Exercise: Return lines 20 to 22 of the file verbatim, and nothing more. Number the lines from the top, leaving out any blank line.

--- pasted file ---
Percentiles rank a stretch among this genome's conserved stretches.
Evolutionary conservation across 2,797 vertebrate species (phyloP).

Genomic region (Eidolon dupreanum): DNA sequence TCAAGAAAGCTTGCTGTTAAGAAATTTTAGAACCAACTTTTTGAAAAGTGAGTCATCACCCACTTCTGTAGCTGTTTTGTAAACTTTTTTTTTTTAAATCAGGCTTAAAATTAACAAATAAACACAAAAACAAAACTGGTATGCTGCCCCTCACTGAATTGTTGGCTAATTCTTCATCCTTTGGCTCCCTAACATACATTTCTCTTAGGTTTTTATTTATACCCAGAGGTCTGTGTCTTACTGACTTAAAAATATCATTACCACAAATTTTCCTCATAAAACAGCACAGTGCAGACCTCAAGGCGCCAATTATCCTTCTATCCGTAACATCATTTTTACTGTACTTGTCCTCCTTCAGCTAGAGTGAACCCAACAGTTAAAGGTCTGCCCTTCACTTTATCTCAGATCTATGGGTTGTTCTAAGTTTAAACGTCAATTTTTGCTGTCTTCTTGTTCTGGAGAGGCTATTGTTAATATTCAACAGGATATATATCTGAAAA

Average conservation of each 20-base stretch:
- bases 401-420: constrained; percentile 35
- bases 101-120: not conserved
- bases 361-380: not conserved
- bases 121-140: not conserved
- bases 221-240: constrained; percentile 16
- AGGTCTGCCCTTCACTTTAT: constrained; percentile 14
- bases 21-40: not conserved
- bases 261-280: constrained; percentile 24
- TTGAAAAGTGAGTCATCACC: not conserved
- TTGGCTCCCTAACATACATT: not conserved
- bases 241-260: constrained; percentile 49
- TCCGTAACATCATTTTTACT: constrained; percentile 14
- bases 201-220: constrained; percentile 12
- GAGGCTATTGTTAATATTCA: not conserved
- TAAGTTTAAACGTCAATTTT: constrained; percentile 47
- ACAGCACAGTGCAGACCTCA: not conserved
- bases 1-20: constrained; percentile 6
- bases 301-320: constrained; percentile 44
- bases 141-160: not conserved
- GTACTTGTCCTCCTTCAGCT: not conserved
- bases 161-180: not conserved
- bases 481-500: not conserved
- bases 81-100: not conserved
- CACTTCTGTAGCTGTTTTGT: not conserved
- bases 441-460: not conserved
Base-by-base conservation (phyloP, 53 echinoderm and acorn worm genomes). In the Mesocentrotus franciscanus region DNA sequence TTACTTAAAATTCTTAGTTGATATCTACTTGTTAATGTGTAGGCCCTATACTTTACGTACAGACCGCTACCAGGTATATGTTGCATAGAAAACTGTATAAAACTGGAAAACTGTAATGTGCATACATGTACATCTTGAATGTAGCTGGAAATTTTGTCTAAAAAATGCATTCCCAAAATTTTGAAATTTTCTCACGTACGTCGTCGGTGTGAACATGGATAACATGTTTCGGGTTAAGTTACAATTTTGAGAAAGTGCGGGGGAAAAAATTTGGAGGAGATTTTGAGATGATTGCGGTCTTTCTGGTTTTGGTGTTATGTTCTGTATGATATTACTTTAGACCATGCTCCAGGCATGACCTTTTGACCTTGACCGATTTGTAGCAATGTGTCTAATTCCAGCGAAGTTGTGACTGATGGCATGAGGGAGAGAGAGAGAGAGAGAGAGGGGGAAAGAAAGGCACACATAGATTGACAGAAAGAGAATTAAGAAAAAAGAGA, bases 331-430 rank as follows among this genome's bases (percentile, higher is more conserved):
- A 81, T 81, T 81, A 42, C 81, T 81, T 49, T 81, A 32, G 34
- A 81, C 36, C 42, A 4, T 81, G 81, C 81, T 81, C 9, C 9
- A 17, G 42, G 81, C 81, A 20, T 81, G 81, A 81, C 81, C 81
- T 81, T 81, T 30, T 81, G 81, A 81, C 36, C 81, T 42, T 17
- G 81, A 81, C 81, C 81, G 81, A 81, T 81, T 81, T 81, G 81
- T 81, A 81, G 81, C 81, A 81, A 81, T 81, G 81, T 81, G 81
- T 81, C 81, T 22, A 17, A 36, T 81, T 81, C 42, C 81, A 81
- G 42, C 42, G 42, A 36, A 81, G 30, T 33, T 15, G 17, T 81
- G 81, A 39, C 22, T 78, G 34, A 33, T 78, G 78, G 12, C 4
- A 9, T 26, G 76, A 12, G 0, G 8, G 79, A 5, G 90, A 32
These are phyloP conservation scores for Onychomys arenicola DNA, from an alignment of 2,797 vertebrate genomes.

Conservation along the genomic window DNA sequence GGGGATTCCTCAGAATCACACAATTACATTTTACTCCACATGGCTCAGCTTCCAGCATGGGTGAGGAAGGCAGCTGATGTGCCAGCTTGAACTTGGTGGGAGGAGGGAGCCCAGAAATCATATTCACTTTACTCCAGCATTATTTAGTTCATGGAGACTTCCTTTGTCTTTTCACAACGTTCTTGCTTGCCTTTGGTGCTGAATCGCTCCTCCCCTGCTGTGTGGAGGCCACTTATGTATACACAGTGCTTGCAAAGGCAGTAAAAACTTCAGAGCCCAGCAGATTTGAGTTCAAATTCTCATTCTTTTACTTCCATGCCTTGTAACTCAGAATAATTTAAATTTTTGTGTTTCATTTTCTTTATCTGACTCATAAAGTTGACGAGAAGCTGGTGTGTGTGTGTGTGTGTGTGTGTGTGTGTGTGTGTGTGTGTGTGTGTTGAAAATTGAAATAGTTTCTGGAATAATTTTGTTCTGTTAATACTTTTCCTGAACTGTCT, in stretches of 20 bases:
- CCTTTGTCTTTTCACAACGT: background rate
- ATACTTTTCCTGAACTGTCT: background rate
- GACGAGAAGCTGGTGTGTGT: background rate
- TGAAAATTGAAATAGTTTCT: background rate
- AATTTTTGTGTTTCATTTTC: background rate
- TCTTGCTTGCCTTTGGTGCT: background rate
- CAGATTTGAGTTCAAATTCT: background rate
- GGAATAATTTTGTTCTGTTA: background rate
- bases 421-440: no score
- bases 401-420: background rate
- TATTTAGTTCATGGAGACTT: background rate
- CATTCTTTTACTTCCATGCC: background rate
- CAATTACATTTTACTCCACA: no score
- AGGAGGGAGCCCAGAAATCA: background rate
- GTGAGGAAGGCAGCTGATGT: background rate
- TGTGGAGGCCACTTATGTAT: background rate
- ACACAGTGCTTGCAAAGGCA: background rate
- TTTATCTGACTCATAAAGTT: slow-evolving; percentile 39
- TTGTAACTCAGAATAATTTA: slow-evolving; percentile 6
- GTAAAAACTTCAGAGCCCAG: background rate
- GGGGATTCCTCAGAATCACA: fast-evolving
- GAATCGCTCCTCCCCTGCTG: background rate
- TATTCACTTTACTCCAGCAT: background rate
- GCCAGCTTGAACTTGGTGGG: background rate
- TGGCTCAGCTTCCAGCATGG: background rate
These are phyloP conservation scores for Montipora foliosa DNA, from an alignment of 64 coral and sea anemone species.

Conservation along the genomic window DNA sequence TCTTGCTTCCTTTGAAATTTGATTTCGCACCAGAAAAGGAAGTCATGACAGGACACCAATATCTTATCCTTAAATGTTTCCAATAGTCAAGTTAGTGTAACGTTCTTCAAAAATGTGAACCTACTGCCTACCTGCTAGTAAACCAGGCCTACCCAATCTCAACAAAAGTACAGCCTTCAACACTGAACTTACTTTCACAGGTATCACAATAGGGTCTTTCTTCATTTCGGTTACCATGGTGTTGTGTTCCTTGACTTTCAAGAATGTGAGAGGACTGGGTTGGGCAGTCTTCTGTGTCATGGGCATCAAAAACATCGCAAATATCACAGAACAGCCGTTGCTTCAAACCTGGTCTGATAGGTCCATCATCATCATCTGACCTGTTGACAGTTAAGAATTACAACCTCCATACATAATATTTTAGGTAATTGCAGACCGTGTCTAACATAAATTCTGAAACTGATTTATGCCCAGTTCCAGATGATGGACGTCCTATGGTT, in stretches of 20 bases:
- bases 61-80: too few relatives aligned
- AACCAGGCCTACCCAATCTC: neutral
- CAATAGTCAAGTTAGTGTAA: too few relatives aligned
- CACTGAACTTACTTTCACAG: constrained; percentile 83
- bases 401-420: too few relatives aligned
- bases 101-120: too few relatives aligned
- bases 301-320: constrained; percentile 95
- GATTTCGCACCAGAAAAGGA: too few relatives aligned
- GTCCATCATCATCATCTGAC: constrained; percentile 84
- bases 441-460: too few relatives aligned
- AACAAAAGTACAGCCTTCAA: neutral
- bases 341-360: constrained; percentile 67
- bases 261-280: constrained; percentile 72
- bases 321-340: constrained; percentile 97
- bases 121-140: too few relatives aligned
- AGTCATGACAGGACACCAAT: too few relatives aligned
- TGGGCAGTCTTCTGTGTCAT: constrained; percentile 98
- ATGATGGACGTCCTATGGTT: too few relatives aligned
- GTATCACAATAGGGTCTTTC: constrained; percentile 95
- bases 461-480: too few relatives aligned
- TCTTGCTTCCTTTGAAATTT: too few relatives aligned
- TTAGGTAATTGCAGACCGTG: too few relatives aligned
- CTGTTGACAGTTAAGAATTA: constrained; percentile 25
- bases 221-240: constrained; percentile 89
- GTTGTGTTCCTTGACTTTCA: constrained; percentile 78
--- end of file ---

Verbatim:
- ACAGCACAGTGCAGACCTCA: not conserved
- bases 1-20: constrained; percentile 6
- bases 301-320: constrained; percentile 44